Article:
Understanding the drivers of serious injuries by industry Liberty Mutual Workplace Safety Index

Produced annually, the Liberty Mutual 2019 Workplace Safety Index identifies the leading causes of the most disabling non-fatal workplace injuries (resulting in more than five days of lost time) and ranks them by total Workers’ Compensation costs. While the findings have always provided insight into critical risk areas so businesses can better allocate safety resources, this year’s report delves deeper by reporting the causes and costs of the most serious workplace injuries by eight industries.

U.S. companies lose more than $1 billion per week due to workplace injuries, according to the report that is based on data from Liberty Mutual, the U.S. Bureau of Labor Statistics and the National Academy of Social Insurance. The top causes of the most serious workplace injuries have been stable over the past several years, with overexertion (lifting, pushing, pulling, holding, carrying) and falls from the same level topping the list. Here are the top ten causes and their costs:

  1. Overexertion involving outside sources. Cost: $13.1 billion
  2. Falls on the same floor level. Cost: $10.4 billion
  3. Struck by object or equipment including falling objects from above. Cost: $5.2 billion
  4. Falls to lower level from a ladder or platform. Cost: $4.9 billion
  5. Other exertions or bodily reactions from activities (crawling, reaching, bending, twisting, climbing, kneeling, or walking). Cost: $3.7 billion
  6. Roadway incidents involving motorized land vehicle. Cost: $2.7 billion
  7. Slip or trip without fall. Cost: $2.2 billion
  8. Caught in or compressed by equipment or object. Cost: $1.9 billion
  9. Repetitive motions involving microtasks, such as working on an assembly line. Cost: $1.63 billion
  10. Struck against object or equipment. Cost: $1.2 billion

Even when broken down by eight industry sectors, there was consistency with overexertion and falls on the same level in the top five causes for each of the sectors. Here are the industry results:

Construction – $9.87 billion in losses ($189.81 million a week)

  1. Falls to a lower level
  2. Struck by object or equipment
  3. Overexertion involving outside sources
  4. Falls on the same level
  5. Slip or trip without a fall

Professional and business services – $7.86 billion in losses ($151.15 million a week)

  1. Falls on the same level
  2. Overexertion involving outside sources
  3. Falls to a lower level
  4. Roadway incidents involving motorized land vehicle
  5. Struck by object or equipment

Manufacturing- $7.62 billion in losses ($146.54 million a week)

  1. Overexertion involving outside sources
  2. Falls on the same level
  3. Struck by object or equipment
  4. Caught in or compressed by equipment or object
  5. Repetitive motions involving microtasks

Health care and social services – $5.17 billion in losses ($99.42 million a week)

  1. Overexertion involving outside sources
  2. Falls on the same level
  3. Intentional injury by person
  4. Roadway incidents involving motorized land vehicle
  5. Other exertions or bodily reactions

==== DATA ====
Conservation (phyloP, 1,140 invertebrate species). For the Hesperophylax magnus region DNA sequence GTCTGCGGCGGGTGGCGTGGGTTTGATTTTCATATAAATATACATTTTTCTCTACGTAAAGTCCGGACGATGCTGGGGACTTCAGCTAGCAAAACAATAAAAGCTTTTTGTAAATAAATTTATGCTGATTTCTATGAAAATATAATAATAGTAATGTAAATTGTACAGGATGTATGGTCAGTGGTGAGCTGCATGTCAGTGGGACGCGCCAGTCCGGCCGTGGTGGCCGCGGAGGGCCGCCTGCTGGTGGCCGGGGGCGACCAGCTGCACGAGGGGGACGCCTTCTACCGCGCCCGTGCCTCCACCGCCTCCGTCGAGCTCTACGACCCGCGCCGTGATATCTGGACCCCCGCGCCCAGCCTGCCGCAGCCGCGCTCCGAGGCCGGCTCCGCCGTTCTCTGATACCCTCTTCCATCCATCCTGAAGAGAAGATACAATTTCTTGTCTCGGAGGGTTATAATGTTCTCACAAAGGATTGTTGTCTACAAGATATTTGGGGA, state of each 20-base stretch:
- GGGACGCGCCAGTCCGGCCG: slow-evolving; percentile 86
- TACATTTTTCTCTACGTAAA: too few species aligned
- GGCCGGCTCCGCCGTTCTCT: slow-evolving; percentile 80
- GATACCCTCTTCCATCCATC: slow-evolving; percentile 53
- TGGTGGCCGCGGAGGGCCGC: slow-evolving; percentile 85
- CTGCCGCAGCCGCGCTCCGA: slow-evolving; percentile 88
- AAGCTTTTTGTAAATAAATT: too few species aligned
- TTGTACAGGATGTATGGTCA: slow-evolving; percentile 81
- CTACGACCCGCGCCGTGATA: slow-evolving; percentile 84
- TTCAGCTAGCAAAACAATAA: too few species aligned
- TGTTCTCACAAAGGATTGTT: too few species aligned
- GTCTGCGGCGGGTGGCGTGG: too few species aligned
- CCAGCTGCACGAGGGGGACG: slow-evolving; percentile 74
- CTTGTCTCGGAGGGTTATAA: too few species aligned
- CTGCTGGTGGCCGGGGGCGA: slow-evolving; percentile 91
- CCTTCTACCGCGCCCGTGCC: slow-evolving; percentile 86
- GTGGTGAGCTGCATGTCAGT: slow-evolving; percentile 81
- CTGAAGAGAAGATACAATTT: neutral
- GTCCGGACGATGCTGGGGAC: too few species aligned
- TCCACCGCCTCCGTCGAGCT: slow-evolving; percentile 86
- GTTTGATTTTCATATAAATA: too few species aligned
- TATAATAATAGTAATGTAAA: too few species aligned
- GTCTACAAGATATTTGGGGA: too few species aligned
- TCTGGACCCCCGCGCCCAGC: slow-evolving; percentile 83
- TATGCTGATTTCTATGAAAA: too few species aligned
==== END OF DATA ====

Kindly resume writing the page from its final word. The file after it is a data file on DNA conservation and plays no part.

Retail – $5.09 billion in losses ($97.88 million a week)

  1. Overexertion involving outside sources
  2. Falls on the same level
  3. Struck by object or equipment
  4. Other exertions or bodily reactions
  5. Falls to a lower level

Transportation and warehousing – $4.37 billion in losses ($84.04 million a week)

  1. Overexertion involving outside sources
  2. Falls on the same level
  3. Roadway incidents involving motorized land vehicle
  4. Other exertions or bodily reactions
  5. Falls to a lower level

Wholesale – $4.04 billion in losses ($77.69 million a week)

  1. Overexertion involving outside sources
  2. Struck by object or equipment
  3. Falls to a lower level
  4. Falls on the same level
  5. Other exertions or bodily reactions

Leisure and hospitality – $3.46 billion in losses ($66.54 million a week)

  1. Falls on the same level
  2. Overexertion involving outside sources
  3. Struck by object or equipment
  4. Struck against object or equipment
  5. Other exertions or bodily reactions

While James Merendino, Vice President and General Manager at Liberty Mutual Insurance, acknowledges that efforts to improve safety need to be based on a specific employer’s operations and employees, he says there are three techniques that have proven successful in improving safety in a variety of industries.

  • Establish a strategic safety plan. This involves identifying the top safety risks facing the company and how they will be mitigated and managed. This includes existing risks, as well as integration of new technologies or procedures.
  • Set expectations. The commitment of senior management must be unwavering, consistent, and visible. It must be an integral part of the business plan for the company’s success.
  • Directly involve front line employees in the strategic safety program. This is an on-going process that benefits both the employer and employees. These are the people who do the work, are closest to the hazards, and know the shortcuts that can be taken.

For Cutting-Edge Strategies on Managing Risks and Slashing Insurance Costs visit www.StopBeingFrustrated.com

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